When I think back on the trip, I either feel like I’m telling someone else’s story or that I dreamt it.
To begin with, I was apprehensive about tackling something like this. Back in the spring, a friend suggested this voyage to me, and I thought I wasn’t cut out for the journey, or was I? I’d spent a lot of time thinking about this trip. With encouragement from family and friends, I booked the trip.
Soon enough I was on my way to the airport with my Mum and partner. I enjoyed a pizza outside in the warm December air despite a late arrival in the Canaries. I’m a worrier, so I hate being late. I walked to the harbour a few hours before I was due to board Tenacious to find the ship I would spend 32 days on.
The first evening on board was spent getting to know the rest of the ship’s motley crew. The next day, we sailed to Santa Cruz, it took us about 24 hours. That night, it was New Year’s Eve, so my watch hit the town and went for a curry. Whenever I think back to that night, I just remember all the laughs and stories we had.
It would be hard to pick one highlight from this trip, but spending New Year’s in Santa Cruz would be up there. Standing on the bridge with a glass of champagne and taking in the electric atmosphere as fireworks went off was pretty awesome. The sound of all the ship’s horns at midnight was also impressive.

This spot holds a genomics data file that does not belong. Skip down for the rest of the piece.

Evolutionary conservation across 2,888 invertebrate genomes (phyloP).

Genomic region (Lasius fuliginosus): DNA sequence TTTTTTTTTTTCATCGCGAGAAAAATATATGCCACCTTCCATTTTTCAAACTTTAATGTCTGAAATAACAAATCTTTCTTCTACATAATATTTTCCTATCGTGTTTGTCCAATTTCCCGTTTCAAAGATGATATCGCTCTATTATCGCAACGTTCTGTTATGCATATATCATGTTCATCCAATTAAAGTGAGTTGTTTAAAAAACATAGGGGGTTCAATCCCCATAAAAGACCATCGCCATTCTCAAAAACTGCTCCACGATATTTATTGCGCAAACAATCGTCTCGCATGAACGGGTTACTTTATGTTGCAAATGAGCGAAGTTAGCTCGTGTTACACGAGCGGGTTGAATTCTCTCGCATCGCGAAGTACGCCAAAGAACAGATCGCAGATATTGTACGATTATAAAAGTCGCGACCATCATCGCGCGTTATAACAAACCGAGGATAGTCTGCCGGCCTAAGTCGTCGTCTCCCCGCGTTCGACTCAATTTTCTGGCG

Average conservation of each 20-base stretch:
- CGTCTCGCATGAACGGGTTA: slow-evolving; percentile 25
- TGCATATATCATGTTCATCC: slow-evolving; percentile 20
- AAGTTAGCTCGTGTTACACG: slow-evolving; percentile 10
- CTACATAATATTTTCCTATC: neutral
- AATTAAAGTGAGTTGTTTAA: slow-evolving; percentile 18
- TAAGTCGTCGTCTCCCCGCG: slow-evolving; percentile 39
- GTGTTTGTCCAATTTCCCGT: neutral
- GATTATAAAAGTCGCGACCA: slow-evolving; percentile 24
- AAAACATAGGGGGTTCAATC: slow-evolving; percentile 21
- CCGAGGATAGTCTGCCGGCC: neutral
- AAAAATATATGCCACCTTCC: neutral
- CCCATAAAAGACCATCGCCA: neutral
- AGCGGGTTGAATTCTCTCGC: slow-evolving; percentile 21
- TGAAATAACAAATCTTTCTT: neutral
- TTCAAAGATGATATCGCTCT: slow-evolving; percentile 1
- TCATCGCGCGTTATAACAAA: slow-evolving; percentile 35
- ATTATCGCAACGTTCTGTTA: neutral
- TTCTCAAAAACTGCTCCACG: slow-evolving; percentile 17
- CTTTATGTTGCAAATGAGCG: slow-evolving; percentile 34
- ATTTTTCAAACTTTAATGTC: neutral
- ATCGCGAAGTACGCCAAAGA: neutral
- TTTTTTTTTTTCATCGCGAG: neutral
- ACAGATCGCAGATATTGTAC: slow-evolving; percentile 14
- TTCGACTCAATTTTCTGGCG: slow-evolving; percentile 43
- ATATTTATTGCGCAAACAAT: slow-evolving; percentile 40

The next morning, New Year’s Day, we began our passage across the Atlantic. The first week or so was spent getting used to the 24-hour routine of running a ship. It came time for everyone to show they were safe to climb the masts, even I was given the opportunity to climb to the first platform and out onto the yard. Climbing up the platform was fine, but getting out onto the yard, a part of the ship that supports the sail, was terrifying. I guess it’s because I had to take a leap of faith from a stable ladder onto a foot rope. I was given permission to climb the mast without any assistance after everyone returned to the main deck, providing I went with a crew member I trusted to guide me. I’ve been on the JST’s sister ship before, but to get the same privilege as everyone else made me feel pretty pumped up. The trust’s ethos is about looking at a person’s ability, not their disability. But this small inclusion made me feel as equal as everyone else.